What are the benefits of reading To Children? All parents want the best for their children, and they know that helping them learn to read is one of the most important things they can do.
There are so many benefits to reading, it is often hard to know where to begin. If you enjoy reading for pleasure you’ll know that there are other benefits to being able to read as well. Some of these are being able to follow instructions, understand a complicated email or teach yourself a new skill.
Modern Media & Reading
Thanks to the expedient popularity of blogging, being able to read all manner of articles and posts online is crucial even though there has been a downturn in print books.
Today, thanks to search engines such as Google anyone with a smartphone and access to the internet can find out the answer to any question they want. They might want to know how to replant a cactus, build a hen house or train their dog. In truth, there isn’t anything you can’t learn from reading online.
Can you imagine how limiting it must be for an adult who struggles with reading? How can they simply jump online and research a topic? How can they read, comprehend, and then act on information? And, while most blogs are written in a simpler form for quick and easy understanding, these people are still at a real disadvantage.
You want your child to be one of those people that reads well. To be one of those people who can scan a blog post and learn how to quickly change a tap washer; and one of those people who can learn anything they put their mind to because they can do their own research online.
And of course, you want your child to read for pleasure. How else can he or she discover important worlds or meet fascinating people?
5 Life Changing Benefits of reading to Children
1.Children Who Read Can Concentrate Longer – Benefits of reading to Children
Reading takes time. An early reader scans words to recognize letters and the sounds they make. As a child’s reading progresses he or she must then put those words into sentences that contain a subject and a predicate. From here a child must be able to read and make sense of picture book and work their way up to chapter books and novels.
In short, reading a story takes time to learn because it is an extremely complex process, but how can a child benefit from this process?
Reading improves concentration and also a sense of mindfulness. Reading gives the child a chance to be still and quiet. It also ensures that a child learns to concentrate and stay focused on one thing, a book, for a long period of time.
When watching television or playing video games the images and sounds are constantly changing. It is difficult for a child to follow what’s going on, and as mentioned, this overstimulation also has an adverse effect on behaviour.
Reading can be beneficial for a child’s ability to concentrate on longer tasks when they grow older, and to help them meditate and find peace.
2. Reading Opens Up Whole New Worlds! – Benefits of reading to Children
Through reading a variety of books children learn about people, places, and events outside of their own experience.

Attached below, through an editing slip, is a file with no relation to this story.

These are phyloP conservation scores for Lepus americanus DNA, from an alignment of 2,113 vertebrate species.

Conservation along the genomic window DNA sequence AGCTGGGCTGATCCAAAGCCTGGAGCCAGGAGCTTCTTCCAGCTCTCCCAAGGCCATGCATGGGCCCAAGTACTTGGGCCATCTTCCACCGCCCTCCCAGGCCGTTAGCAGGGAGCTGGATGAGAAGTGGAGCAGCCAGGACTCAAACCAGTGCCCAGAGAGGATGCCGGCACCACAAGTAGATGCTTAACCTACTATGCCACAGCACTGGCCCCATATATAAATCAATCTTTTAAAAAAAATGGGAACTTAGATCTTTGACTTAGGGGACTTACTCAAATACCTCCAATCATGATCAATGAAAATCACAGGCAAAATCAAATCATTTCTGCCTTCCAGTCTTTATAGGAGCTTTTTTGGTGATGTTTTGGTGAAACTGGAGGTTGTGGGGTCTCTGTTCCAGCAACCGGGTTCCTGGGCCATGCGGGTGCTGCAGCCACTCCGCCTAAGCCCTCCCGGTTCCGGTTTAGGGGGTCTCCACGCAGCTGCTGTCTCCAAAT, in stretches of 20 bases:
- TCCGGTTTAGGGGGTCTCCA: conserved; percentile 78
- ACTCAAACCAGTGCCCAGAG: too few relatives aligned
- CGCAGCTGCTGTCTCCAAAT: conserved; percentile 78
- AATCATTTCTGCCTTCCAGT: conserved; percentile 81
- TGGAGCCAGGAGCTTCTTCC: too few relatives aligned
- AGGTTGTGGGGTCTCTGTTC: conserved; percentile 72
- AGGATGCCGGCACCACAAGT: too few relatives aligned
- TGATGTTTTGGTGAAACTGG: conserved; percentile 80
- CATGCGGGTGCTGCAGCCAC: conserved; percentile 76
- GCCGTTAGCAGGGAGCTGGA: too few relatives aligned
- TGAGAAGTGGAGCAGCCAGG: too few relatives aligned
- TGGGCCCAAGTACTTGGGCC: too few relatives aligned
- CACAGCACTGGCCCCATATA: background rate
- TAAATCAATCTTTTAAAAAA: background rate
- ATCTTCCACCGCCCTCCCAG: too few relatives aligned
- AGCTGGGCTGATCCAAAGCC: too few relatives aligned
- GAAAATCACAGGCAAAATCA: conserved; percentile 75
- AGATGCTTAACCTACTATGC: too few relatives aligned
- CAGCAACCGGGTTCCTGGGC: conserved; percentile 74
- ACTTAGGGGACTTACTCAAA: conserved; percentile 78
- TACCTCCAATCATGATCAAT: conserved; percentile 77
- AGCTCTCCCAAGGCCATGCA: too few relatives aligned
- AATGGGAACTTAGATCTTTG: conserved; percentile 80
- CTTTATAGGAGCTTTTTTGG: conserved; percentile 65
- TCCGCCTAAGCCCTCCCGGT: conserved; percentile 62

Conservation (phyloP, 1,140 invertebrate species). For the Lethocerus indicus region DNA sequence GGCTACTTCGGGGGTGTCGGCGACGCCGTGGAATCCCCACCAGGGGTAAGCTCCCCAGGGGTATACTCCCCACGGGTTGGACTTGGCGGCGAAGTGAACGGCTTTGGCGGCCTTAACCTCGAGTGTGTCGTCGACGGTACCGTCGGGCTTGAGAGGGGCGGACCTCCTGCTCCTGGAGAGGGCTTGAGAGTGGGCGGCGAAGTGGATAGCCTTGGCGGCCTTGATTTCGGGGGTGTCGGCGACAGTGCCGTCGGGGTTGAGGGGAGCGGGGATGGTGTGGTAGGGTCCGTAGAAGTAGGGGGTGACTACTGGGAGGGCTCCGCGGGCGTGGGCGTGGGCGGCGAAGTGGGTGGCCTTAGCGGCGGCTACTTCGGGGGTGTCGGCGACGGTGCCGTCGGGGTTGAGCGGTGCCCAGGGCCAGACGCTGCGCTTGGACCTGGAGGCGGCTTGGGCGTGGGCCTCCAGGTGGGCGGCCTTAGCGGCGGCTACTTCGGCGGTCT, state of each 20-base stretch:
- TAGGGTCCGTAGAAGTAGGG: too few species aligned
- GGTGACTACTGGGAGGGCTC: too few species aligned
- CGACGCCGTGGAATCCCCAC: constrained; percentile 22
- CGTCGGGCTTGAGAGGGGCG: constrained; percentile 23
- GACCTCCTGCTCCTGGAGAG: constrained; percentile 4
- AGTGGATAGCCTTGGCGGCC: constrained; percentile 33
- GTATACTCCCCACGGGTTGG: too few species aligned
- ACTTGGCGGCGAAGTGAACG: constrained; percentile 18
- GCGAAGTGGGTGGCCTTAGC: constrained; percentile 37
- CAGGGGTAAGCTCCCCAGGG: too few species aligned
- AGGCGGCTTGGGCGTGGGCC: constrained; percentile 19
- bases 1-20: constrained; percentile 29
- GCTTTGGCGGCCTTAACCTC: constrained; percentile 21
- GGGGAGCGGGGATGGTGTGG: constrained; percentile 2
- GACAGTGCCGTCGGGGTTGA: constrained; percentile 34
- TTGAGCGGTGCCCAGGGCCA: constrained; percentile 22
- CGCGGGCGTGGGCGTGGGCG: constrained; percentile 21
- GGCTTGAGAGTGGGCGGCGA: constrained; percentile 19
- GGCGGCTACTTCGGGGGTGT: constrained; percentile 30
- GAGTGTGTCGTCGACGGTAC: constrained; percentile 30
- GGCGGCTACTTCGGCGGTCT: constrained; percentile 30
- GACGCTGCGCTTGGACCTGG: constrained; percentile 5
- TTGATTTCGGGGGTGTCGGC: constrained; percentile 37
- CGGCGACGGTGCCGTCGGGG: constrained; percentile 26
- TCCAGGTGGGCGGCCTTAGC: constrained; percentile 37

Even if a child grows to love travelling as an adult, it is unlikely that he or she will see everything there is to see on our wonderful planet. Reading, however, can take them to worlds they may never travel to. Children can learn about tribes in deepest, darkest Papua New Guinea. They can learn how the people of Siberia keep warm, and they can learn what life is like for a child just like them in cities far away and unknown.
Kids can also learn about other cultures, festivals and with the rise in self-help books specially created for children, they can learn how the world around them works. They can also learn what they can do if they feel unhappy or depressed; what to do if their grandparents are sick, or how their mommy is going to have another baby!
3.Reading Improves Vocabulary and Language – Benefits of reading to Children
Early books have a limited vocabulary so children can become familiar with the words they see written on the page. Books created for older children introduce them to new and interesting words.
As an early reader absorbs information on sentence structure, phrases and other word forms, they are also being exposed to how words are used in other language features and in their writing and speaking.
Building a child’s vocabulary is one of the most important things any parent and teacher can do. A child should have a vocabulary of approximately 3,000 to 4,000 words before beginning school. This is about 90% of the words a child will ever learn. If a child has a poor vocabulary when they begin school studies show that they may never learn to read and write well.
Reading books from a wide variety of sources helps children to grow their vocabulary. They will come across words they have never seen before and search for an answer. They may also come across a word they know which has been used in an unfamiliar context. The word ‘clip’ for example was recently spotted by one a child. Knowing the word refers to a device used to keep two things together, they were puzzled when it was used as a verb to describe how fast someone shot across a swimming pool.